The questions facing Manitoba theatres as they plan to reopen
File image of a show from the Royal Manitoba Theatre Centre.
WINNIPEG -- Manitoba’s premier announced on Wednesday that it revised its Phase Two reopening plan to include arts and cultural activities, such as dance and theatre.
Camilla Holland, executive director of Royal Manitoba Theatre Centre, said the organization is very glad to be included in the second phase of reopening.
She added many questions remain, but thankfully the theatre centre has time to get the right answers, as all of its activity has been cancelled until the fall.
“So this gives us a chance to work with our unions and associations to work with the province, and the health directives, and to really make sure when we reopen, we are doing so with the safety of our audience, artists and staff at the forefront of those decisions,” she said.
Premier Brian Pallister emphasized that, even though these facilities will be able to resume operations, they will still be subject to strict guidelines to “maintain the discipline necessary to keep ourselves safe.”
According to the Manitoba government, these restrictions include maintaining physical distancing, enhanced cleaning of equipment, no choirs or musical theatre activity, and limiting capacity
Holland said further questions remain about indoor protocols, since physical distancing and large gathering requirements are still in place.
“It’s difficult for me to imagine doing theatre in the way that we usually do, you know, with actors six feet apart, or with audience members unable to sit next to each other,” she said.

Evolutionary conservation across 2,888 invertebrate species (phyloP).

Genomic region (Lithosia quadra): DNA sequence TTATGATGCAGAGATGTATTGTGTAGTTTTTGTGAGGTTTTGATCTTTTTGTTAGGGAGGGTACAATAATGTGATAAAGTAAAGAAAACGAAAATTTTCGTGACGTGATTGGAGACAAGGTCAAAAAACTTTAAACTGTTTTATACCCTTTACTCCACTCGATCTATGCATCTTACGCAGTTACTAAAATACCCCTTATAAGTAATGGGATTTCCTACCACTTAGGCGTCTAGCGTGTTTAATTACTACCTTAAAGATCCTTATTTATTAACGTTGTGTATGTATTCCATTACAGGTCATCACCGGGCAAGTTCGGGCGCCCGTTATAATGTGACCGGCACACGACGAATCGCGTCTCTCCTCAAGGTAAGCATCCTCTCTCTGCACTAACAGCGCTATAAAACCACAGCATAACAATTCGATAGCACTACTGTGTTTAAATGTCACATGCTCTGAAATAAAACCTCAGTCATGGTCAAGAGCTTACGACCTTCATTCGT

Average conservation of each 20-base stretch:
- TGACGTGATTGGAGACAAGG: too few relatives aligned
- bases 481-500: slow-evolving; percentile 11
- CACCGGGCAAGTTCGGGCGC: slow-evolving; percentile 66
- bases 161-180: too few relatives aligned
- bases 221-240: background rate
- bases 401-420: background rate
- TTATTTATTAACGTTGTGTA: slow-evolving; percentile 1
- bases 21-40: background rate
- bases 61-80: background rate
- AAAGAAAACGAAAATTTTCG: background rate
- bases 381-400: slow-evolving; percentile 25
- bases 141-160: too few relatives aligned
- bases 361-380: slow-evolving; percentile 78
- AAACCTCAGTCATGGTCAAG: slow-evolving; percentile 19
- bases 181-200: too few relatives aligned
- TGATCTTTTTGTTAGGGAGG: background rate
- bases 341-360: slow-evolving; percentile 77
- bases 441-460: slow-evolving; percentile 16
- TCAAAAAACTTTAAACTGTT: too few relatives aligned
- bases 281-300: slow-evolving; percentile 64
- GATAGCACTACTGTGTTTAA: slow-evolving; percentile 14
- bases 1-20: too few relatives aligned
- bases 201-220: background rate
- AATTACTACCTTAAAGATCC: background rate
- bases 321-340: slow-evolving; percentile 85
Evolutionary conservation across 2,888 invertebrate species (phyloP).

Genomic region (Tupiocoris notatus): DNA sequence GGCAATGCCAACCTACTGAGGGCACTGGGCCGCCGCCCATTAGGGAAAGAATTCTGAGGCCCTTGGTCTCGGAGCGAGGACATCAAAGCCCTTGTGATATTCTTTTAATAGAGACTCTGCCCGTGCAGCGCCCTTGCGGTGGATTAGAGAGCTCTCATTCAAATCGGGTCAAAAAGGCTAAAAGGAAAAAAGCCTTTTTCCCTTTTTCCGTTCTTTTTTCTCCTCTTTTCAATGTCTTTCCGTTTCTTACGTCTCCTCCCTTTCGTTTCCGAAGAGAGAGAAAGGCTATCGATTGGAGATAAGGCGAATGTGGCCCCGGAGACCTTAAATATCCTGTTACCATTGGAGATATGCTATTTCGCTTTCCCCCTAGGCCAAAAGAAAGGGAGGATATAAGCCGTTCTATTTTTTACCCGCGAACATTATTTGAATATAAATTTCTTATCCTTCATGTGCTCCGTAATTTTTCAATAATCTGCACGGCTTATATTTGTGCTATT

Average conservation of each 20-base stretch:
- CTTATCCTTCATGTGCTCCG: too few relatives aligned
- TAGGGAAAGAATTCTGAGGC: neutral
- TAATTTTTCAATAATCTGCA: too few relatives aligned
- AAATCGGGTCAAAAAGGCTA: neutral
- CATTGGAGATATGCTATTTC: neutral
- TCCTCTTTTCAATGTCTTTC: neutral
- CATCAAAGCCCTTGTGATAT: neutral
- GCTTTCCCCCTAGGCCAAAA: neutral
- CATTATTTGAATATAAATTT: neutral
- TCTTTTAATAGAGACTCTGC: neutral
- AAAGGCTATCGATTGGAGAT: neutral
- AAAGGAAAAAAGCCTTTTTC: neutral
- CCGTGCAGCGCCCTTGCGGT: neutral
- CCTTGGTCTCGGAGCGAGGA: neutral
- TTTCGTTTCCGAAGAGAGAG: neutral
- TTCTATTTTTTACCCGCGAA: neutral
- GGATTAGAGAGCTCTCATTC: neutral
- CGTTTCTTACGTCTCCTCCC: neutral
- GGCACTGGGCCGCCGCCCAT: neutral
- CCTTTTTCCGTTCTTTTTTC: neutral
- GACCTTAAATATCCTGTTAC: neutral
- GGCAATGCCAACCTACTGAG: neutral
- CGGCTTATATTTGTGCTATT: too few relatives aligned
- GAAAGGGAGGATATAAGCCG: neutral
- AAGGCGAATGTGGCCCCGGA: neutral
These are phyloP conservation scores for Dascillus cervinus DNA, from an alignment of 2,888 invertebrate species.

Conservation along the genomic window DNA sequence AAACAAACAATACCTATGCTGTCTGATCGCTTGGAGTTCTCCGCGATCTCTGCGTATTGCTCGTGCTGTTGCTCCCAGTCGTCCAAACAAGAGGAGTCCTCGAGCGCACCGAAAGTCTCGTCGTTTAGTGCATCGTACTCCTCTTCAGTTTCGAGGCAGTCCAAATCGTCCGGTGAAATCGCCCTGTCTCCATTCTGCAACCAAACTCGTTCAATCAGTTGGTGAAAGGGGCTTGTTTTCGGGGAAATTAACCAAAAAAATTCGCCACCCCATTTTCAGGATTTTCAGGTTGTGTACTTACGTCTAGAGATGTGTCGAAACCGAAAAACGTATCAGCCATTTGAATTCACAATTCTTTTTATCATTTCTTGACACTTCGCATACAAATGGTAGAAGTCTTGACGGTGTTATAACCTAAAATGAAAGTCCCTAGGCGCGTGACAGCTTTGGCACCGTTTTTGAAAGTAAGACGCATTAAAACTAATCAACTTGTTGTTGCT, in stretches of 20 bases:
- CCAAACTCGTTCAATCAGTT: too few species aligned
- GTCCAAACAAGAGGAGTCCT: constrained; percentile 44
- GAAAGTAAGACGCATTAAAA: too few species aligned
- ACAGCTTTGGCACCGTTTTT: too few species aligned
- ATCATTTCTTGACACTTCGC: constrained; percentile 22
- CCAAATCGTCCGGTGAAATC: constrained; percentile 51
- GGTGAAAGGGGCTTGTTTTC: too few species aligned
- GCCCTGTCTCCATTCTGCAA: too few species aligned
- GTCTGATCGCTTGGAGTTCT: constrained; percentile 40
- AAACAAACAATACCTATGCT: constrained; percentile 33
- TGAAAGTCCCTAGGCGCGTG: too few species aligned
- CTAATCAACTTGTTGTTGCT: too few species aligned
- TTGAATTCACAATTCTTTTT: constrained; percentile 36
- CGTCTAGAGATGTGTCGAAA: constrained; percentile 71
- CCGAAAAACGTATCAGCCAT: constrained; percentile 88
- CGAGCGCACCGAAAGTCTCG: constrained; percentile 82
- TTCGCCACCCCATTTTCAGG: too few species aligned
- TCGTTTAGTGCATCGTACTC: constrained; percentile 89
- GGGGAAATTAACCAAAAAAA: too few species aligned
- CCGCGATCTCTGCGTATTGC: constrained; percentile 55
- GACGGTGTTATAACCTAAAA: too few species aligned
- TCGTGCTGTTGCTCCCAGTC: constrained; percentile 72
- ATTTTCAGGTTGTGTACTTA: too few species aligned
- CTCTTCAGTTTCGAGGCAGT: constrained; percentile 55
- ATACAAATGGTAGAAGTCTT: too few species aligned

“So we have lots of questions with how we are going to move forward safely.”
Holland noted some other questions she has are whether crowd size restrictions will change over time, and what are the protocols surrounding washroom use.
“We also want to make sure that we open in a way that is really safe for everybody and so what do we do to mitigate the spread of this virus?” she said.
“Does this mean we move to e-tickets, because hard tickets have to be collected by somebody, or does this mean we need our audience members to wear masks?”
Holland said the theatre centre has been waiting to hear what the official protocols would be regarding reopening, but they’ve been imagining the changes they could make.
“How can we ensure that people can line up appropriately? What do those decals look like on the floor of a theatre lobby? How do we ensure that people can arrive at the theatre and there’s not a huge glut of people in our little foyer before the theatre doors open?” she said.
Holland said they will rely on the province, organizations such as Safety Services Manitoba, and other attractions across the city to find out more about safety measures.
RETURNING TO THE THEATRE
For anyone who may be hesitant about returning to theatres, Holland said they won’t reopen until they believe it’s safe to do so.
“We are going to do our best to communicate to you, our patrons and to our staff, and to our artists, all of the things that we will change and modify and do to ensure their safety,” she said.
Stéphane Léonard, school director for the Royal Winnipeg Ballet, said in a statement that today’s announcement is exciting, and they are evaluating what it will mean for students and staff.
We are developing new safety protocols in order to welcome everyone back into the RWB building, and we encourage everyone to continue following precautions in order to keep themselves and their loved ones safe from COVID-19.”
CTV Winnipeg previously reported the following theatres and dance companies have cancelled or postponed events due to the pandemic:
- The Royal Winnipeg Ballet cancelled the remainder of its 80th season, its current tours and Ballet in the Park;
- The Manitoba Theatre for Young People said its show ‘Spelling 2-5-5’ has been rescheduled to October; and
- The Prairie Theatre Exchange's 2020/21 season begins in the fall;
The second phase of Manitoba’s reopening plan begins on June 1.
A full list of restrictions can be found below.